Genetic association of beta-lactams-induced hypersensitivity reactions: A systematic review of genome-wide evidence and meta-analysis of candidate genes

World Allergy Organ J. 2023 Sep 22;16(9):100816. doi: 10.1016/j.waojou.2023.100816. eCollection 2023 Sep.


Importance: Beta-lactams (BLs) are the most prescribed antibiotics, being the most frequent cause of drug allergy. However, the association between BL allergy and genetic variations is still unclear.

Objective: This systematic review and meta-analysis aimed to summarize the genetic effects of BL-induced hypersensitivity using existing evidence.

Methods: We searched PubMed, Medline, Scopus, EMBASE, CINAHL, and Cochrane Library from inception to September 15, 2022 with no language restriction. Genetic association studies investigating genetic variant/polymorphism and risk of drug-induced hypersensitivity reactions among individuals receiving BL-antibiotics were included. We excluded studies of acute interstitial nephritis, drug-induced liver injury, serum sickness, and isolated drug fever. Data were comprehensively synthesized and quality of study were assessed using STrengthening the Reporting of Genetic Association Studies (STREGA). The record screening, extraction and quality assessment were performed by two reviewers and discussions were made to resolve discrepancies. The effects of each variant were pooled and evaluated by modified Venice criteria.

Results: A total of 9276 records were identified, and 31 studies were eligible for inclusion. Twenty-seven were candidate-gene association studies (5416 cases and 5939 controls), while the others were next-generation sequencing (NGS) or genome-wide association studies (GWASs) (119 838 cases and 1 487 111 controls). Forty-nine polymorphisms were identified and most of them located in allergic reaction pathways. Meta-analyses of 15 candidate variants in a mixture of both immediate and non-immediate reactions revealed weak genetic effects of rs1801275 (8 studies; n = 1,560; odd ratio 0.73; 95%CI: 0.57-0.93) and rs20541 (4 studies; n = 1,482; odd ratio 1.34; 95%CI: 1.07-1.68) in IL4R and IL13, respectively. Results from GWASs and NGS identified, and confirmed associations in HLA regions including HLA-DRA, HLA-B, HLA-DQA, HLA-DRB1, and HLA-DRB3.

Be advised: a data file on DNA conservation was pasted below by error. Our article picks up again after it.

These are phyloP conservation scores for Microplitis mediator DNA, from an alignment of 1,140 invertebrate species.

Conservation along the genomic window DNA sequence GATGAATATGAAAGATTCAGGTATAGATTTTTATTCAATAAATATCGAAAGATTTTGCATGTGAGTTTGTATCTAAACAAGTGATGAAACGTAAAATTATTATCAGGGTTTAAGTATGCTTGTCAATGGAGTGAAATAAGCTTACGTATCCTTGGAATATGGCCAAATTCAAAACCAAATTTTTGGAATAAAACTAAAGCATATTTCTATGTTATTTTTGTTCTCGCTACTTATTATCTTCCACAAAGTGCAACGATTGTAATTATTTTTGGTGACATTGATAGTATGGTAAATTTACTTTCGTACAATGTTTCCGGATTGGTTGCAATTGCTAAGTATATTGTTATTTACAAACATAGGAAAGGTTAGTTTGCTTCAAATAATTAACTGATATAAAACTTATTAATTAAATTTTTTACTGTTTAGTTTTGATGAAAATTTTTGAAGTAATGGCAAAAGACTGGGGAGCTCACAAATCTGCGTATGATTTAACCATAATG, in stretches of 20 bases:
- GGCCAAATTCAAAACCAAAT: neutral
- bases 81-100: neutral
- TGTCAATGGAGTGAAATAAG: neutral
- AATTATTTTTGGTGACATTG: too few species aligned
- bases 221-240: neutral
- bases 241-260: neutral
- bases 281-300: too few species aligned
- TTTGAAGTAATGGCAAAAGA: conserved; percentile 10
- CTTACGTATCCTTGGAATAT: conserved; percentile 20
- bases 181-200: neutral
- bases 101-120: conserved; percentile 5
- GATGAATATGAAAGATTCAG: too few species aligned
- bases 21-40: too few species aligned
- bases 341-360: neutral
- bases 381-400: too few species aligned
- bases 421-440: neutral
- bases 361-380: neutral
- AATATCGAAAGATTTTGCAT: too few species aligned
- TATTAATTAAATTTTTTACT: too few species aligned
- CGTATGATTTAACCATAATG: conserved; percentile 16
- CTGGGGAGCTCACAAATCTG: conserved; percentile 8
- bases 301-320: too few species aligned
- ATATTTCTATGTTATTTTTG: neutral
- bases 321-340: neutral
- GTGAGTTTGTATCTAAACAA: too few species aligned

Conclusion: Our study summarized genetic evidence influencing BL-induced hypersensitivity and estimated effects of potential variants. We postulated that the genomic studies provide better insights to the mechanism of reactions and suggest potential effects of HLA Class II variants. However, results were inconsistent and unable to generalize in different settings. Further high-throughput studies with a well-defined function, epigenetic interaction, incorporated with clinical factors, would be beneficial for risk identification in BL-induced hypersensitivity.

Keywords: Beta lactams hypersensitivity; Genetic polymorphism; Genome-wide association study; Meta-analysis; Systematic review.